3. This post is an awesome start. Well done! You're definitely not the only person here who's felt this way. People gravitate to niche hobbies like retro games when they're looking for a place where they can feel competent and in control. A lot of us probably came here for similar reasons. I definitely grew up not understanding myself well, and when I thought I understood myself it was still just the depression talking. My friends were like your male family members. Good guys, but not used to saying or listening to deeper and more personal things. I think what helped me was getting involved in more social settings where being radically open and radically accepting was the norm instead of weird. (Disability support work at first, social work school later.) Or maybe I got lucky and met some weirdly open people. When you know people who are very open about their inner lives and very accepting of yours, it helps you practice that kind of communication yourself. And it also helps you learn that you're good enough as you are, because other people accept you, including your own personal communication style. Depending on where you live and what you do, you might actually have more access to therapy than you realize. Schools, employee benefits and insurance plans usually have some programs that could be helpful. Otherwise, I do recommend getting involved in some kind of social service volunteering - it's a good ice breaker with people who are likely to be naturally caring and who will like you from the get-go because they're happy you're there to help. Also, it was a huge help for my mental health when I started distracting myself from my own problems by focusing on somebody else's. However, I apologize if this is an unrealistic suggestion; I realize most people right now are barely keeping up with their lives so saying "just volunteer more" might not be helpful.
  4. Creaphis

    Time to Cancel John Carmack

    Fair enough. Changing anybody's mind on any subject is a nigh-insurmountable challenge, and right now we're talking about a group of people that is especially closed off against new information and prone to forming their attitudes from feelings instead of facts. So yeah, practically speaking, we have a better chance of outnumbering and outliving these people. That said, even if it's useless to say "you're wrong," we can still avoid casually accepting prejudice from people and make it clear that being outwardly bigoted comes at the cost of losing connections. We can also try to find the last nuggets of empathy in their stunted hearts and make an emotion-based appeal: You should be ashamed. I don't think Carmack personally did anything horrible and I'm not arguing that we should try to wipe him from the face of the internet (if that was even possible). I'm disappointed that he's signal-boosting shitty people and therefore showing them that it's okay to be shitty. Shitty people are gonna be shitty no matter what, but we shouldn't be okay with that, and apparently Carmack is. If it seems like I'm holding Carmack to a higher standard than everyone else involved in this BasedCon that's just because 4 hours ago I only knew good things about him and this was an unwelcome change. Everything happening in Florida right now is beyond horrifying.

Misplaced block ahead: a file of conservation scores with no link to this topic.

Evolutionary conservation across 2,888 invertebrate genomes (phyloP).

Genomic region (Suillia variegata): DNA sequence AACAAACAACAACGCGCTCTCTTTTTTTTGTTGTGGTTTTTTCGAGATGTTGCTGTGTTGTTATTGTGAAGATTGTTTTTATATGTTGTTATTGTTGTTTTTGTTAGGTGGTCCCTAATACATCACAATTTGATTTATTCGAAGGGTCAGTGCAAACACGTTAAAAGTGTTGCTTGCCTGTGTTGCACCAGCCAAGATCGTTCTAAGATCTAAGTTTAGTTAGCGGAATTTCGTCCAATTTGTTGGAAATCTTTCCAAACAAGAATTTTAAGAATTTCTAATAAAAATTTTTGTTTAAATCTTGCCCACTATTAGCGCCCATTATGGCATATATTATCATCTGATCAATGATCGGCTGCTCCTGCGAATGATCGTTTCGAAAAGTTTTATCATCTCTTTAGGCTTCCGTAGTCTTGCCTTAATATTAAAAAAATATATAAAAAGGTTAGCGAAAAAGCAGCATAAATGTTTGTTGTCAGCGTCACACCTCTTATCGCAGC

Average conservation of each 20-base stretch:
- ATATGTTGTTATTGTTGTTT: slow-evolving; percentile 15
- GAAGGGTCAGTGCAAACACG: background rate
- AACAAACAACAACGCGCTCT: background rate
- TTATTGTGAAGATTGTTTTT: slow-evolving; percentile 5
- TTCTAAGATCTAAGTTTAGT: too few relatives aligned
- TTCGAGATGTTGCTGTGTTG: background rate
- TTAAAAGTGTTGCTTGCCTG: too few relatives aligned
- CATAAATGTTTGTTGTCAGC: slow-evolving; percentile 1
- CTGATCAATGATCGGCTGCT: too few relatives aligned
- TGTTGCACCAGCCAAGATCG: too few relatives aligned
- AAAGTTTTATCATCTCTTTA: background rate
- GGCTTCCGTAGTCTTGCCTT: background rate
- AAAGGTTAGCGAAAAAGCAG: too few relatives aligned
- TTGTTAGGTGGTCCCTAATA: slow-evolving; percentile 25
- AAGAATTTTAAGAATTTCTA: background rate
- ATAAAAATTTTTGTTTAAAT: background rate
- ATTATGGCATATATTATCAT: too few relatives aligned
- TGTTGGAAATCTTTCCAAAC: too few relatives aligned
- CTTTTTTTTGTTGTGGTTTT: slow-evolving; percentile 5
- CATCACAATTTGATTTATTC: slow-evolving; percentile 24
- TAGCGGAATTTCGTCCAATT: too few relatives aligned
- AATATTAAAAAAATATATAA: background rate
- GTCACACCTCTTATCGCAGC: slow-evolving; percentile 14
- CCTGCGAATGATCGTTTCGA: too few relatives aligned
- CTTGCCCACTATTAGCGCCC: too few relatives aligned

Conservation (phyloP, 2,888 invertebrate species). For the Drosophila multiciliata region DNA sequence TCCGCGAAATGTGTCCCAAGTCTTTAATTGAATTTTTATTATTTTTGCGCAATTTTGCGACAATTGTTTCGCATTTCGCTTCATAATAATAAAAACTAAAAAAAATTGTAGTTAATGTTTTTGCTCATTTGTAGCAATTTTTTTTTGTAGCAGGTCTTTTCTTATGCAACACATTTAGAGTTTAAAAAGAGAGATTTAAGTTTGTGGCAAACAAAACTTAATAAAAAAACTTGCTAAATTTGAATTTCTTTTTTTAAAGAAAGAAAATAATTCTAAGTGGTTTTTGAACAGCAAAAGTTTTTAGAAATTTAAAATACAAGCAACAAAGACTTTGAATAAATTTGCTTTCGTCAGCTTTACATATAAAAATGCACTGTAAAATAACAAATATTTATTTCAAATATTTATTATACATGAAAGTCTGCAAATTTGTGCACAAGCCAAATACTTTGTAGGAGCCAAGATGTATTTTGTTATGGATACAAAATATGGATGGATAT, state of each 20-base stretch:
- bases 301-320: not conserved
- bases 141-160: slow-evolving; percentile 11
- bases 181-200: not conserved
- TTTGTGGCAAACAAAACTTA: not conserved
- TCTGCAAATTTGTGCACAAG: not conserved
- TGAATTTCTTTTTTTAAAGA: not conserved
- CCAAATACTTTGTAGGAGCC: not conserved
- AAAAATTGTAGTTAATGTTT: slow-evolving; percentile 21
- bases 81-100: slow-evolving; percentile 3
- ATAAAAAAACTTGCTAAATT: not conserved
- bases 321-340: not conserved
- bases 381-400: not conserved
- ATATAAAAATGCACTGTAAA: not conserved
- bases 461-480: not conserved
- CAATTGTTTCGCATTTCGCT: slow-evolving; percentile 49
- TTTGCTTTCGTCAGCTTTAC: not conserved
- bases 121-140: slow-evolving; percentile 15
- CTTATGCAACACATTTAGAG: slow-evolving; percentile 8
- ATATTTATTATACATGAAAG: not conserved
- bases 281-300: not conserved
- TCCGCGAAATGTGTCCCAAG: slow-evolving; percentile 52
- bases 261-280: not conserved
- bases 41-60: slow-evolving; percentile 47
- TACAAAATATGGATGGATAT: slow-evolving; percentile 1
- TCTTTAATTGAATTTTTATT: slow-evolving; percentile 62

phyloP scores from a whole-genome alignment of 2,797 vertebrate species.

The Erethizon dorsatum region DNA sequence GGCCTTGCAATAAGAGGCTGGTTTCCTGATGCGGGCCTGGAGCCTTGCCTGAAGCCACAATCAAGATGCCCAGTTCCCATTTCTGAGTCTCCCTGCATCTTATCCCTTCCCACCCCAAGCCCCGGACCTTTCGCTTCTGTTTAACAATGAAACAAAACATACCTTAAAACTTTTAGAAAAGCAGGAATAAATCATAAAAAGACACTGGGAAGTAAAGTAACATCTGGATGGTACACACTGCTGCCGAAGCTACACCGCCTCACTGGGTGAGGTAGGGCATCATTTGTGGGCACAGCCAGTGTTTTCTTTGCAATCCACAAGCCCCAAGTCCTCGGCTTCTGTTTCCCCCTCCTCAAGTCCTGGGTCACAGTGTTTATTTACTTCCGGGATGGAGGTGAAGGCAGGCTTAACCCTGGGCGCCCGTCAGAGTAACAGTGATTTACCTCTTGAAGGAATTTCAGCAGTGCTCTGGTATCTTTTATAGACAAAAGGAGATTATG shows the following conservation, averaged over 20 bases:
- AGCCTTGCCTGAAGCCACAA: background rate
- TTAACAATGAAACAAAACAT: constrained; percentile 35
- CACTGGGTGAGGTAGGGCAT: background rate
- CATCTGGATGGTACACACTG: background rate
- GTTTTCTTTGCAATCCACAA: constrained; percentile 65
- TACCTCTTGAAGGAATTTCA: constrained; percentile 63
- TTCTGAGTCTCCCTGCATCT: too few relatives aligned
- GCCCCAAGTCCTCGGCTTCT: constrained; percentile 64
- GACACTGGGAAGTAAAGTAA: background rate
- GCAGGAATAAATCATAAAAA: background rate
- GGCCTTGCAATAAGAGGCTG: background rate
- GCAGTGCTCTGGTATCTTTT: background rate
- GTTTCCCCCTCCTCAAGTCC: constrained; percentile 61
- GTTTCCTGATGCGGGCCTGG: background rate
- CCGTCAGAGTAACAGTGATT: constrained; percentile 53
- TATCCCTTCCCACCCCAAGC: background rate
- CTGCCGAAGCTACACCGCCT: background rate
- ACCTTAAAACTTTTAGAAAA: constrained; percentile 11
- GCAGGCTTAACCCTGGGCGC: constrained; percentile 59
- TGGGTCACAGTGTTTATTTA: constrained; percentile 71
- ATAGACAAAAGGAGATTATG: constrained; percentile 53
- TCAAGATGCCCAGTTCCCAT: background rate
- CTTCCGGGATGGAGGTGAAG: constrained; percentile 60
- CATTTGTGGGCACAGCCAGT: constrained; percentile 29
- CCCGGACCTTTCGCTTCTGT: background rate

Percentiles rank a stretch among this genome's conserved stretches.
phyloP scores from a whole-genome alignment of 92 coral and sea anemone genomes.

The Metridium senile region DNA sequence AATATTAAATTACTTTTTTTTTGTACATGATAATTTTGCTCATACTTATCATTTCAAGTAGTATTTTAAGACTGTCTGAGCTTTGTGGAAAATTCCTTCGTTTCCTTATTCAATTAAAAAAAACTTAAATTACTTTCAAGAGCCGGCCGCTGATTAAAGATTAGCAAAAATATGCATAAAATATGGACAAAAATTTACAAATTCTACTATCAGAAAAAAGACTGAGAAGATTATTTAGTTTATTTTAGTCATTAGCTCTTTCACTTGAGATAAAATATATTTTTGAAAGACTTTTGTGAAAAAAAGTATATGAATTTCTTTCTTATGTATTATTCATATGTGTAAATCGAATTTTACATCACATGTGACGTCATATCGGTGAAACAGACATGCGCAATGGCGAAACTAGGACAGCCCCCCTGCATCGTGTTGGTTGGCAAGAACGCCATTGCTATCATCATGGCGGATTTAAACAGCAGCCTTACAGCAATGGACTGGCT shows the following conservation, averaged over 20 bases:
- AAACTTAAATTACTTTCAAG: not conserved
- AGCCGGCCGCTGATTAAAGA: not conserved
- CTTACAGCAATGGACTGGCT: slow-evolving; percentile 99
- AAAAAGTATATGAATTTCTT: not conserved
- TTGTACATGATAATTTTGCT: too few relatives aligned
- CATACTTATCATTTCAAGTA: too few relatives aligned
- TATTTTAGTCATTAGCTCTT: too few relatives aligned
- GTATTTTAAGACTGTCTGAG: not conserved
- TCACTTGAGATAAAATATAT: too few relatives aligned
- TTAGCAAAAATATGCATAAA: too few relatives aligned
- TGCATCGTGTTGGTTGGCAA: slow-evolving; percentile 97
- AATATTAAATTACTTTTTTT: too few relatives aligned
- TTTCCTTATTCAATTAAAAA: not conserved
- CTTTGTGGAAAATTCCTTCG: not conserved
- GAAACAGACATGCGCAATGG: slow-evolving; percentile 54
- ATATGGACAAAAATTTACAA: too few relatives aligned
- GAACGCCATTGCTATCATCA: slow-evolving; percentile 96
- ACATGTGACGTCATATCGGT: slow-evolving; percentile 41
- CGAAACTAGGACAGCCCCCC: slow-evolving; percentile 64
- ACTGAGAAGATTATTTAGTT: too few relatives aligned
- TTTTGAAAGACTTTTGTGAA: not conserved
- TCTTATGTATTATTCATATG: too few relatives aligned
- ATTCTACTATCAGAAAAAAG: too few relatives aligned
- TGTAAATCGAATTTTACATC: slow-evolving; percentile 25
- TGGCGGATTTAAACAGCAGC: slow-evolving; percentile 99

5. Creaphis

    Time to Cancel John Carmack

    I'm not sure if I'm joking with that title or not. I actually am really disappointed that he's headlining a sci-fi convention that's specifically for people who are "tired of woke propaganda." I guess he really is just famous for his technical acumen and I shouldn't have expected him to have emotional intelligence on top of that. https://www.basedcon.com/ Here's his tweet trying to justify his involvement as non-political. In reality, condoning and signal boosting shitty people is a political act even if you don't want it to be. And straight white cis men really are responsible to tell other straight white cis men that selfish bigotry is not okay. Bigots don't care when people outside of their in-group tell them to fuck off. That just fuels them. They need to hear it from their in-group. Ignoring that responsibility is a moral failing. Thoughts?
  6. I just wandered back to take a look at the 2020 Cacowards and I played this first. Awesome work Antares! I played on UV and really enjoyed the fight choreography and gorgeous abstract visuals. The weapon and enemy changes are satisfying. The "Do you like revenants?" meta moments made me laugh and the bonus ending map is incredible. I did have to give up on MAP31 when my poor laptop slowed to 1 FPS (and I don't think I would have been able to hack it anyway). My only critique of that map is I would have liked it if the restocking points for the final fight were easier to navigate to. The central pillars in the middle of each group of four lowering platforms with megaspheres and cell packs could be more visually distinct somehow, so the player can still home in on them when they're blinded by the horde of enemies in their face. Usually my spatial awareness is pretty good in this game but that fight totally overwhelmed me - though I guess that's kinda the point.